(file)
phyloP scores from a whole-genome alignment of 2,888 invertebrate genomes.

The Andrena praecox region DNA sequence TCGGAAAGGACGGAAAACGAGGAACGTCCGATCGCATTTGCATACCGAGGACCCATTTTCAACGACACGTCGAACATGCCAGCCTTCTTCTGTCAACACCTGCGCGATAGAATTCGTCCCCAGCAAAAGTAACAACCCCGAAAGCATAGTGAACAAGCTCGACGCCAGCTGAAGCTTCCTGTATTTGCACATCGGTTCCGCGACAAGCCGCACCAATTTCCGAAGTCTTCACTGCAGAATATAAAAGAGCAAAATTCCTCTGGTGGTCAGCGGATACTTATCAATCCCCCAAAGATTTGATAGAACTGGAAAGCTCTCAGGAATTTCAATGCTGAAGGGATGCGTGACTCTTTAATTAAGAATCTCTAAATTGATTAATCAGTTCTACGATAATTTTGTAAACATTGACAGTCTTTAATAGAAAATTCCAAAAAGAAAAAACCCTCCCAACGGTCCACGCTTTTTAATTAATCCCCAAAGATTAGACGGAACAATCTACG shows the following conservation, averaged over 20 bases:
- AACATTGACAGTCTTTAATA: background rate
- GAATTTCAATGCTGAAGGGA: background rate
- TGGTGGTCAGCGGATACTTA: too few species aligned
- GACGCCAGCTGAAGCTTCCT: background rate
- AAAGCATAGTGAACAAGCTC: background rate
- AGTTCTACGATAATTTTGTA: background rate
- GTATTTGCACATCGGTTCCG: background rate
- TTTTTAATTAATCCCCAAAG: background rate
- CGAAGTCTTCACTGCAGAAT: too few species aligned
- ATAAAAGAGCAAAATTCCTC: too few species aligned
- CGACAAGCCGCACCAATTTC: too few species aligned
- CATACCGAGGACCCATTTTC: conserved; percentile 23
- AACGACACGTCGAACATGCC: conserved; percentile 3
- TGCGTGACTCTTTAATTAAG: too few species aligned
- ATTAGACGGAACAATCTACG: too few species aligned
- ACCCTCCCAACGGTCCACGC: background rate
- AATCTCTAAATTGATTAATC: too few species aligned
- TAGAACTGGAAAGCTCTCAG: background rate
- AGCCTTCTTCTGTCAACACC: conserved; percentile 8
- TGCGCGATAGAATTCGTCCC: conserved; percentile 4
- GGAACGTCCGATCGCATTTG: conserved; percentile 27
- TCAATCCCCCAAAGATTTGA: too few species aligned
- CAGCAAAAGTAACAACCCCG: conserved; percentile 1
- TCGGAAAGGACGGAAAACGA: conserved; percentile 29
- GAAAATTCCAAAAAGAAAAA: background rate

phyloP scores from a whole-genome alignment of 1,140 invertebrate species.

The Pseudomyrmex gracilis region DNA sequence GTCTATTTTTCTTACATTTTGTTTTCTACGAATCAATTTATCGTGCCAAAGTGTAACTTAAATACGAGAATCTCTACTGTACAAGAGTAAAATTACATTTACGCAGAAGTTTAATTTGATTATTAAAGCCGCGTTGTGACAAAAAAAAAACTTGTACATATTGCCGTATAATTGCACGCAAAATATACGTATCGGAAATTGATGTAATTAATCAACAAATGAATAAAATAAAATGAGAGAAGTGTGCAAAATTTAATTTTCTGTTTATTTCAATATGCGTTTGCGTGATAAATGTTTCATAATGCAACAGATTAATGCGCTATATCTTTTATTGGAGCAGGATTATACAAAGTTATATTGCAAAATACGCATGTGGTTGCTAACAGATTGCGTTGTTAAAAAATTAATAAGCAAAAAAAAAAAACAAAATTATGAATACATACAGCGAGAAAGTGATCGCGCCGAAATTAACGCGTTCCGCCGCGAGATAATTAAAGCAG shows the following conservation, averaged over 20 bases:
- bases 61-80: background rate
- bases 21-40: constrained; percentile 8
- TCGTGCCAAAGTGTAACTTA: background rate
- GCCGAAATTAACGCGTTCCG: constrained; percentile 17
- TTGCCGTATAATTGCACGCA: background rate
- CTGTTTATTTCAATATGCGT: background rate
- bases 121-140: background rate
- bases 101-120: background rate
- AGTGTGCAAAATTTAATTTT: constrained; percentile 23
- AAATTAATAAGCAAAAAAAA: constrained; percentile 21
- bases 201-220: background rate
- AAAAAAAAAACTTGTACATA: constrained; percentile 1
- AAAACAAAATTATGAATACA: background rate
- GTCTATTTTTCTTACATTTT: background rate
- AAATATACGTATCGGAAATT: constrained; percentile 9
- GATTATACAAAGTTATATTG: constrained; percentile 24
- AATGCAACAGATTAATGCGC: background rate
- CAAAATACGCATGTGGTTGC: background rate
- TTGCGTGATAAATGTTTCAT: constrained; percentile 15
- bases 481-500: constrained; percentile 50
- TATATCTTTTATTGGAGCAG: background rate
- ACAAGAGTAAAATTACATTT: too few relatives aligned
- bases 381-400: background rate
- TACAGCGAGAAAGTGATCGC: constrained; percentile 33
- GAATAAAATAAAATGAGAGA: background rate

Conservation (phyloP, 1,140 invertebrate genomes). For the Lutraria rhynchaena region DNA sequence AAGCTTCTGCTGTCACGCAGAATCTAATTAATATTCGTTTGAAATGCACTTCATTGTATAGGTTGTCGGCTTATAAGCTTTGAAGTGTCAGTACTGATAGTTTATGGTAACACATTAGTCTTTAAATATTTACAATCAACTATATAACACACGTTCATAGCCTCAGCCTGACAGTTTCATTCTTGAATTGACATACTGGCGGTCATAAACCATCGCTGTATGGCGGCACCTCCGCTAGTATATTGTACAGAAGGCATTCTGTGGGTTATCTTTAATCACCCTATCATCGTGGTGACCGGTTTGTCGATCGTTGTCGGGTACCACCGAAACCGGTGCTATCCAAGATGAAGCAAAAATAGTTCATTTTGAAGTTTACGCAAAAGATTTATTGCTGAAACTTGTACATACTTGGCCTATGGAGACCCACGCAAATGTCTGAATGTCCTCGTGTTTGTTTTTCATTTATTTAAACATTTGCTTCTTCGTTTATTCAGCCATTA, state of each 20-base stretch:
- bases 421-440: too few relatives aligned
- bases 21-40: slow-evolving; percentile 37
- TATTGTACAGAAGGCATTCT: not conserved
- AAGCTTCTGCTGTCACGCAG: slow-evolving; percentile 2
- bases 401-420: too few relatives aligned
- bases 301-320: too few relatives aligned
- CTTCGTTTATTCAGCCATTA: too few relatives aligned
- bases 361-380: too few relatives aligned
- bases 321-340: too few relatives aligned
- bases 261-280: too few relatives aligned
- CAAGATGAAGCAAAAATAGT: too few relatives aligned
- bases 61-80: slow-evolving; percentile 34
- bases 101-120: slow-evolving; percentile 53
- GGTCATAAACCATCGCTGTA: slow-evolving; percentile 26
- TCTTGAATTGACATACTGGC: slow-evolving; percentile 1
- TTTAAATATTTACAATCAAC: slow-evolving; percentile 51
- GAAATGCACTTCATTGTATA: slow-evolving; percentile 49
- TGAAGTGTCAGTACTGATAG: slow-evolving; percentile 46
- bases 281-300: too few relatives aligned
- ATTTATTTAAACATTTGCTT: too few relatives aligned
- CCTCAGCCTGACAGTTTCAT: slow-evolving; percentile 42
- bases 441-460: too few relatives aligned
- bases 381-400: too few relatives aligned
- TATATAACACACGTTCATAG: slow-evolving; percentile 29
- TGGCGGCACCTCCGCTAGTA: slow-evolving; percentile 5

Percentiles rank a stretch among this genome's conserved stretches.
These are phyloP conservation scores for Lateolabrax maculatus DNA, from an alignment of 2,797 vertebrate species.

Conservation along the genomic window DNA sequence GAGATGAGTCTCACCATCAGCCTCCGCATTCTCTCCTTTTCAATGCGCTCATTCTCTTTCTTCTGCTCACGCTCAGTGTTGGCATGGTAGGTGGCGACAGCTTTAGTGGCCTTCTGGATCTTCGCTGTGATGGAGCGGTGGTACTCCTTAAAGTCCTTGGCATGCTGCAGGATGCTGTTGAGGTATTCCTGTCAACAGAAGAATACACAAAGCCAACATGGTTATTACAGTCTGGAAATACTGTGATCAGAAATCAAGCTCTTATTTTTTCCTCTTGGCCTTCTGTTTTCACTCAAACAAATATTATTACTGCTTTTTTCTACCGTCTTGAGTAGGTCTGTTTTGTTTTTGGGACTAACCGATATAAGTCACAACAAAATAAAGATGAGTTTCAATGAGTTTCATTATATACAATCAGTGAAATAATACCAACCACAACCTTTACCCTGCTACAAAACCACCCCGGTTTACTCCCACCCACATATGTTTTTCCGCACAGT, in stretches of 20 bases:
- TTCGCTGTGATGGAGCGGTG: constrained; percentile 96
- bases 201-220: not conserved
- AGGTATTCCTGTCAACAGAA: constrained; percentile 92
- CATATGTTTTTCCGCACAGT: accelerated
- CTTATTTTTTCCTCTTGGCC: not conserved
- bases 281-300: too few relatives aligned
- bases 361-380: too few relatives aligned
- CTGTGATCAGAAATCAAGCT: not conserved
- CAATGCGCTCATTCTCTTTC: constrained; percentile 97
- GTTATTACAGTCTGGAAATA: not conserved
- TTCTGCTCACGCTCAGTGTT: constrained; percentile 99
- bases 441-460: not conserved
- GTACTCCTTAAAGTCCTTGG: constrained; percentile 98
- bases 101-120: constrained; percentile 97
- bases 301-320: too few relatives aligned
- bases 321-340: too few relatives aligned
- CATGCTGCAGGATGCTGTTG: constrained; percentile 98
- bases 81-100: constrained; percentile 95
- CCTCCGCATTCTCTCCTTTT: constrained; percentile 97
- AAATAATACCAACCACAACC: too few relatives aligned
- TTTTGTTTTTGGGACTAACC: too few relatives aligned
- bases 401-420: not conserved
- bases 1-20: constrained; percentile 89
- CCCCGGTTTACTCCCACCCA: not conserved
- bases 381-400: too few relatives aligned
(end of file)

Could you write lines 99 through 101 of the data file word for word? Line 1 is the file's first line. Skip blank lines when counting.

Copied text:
- bases 321-340: too few relatives aligned
- CATGCTGCAGGATGCTGTTG: constrained; percentile 98
- bases 81-100: constrained; percentile 95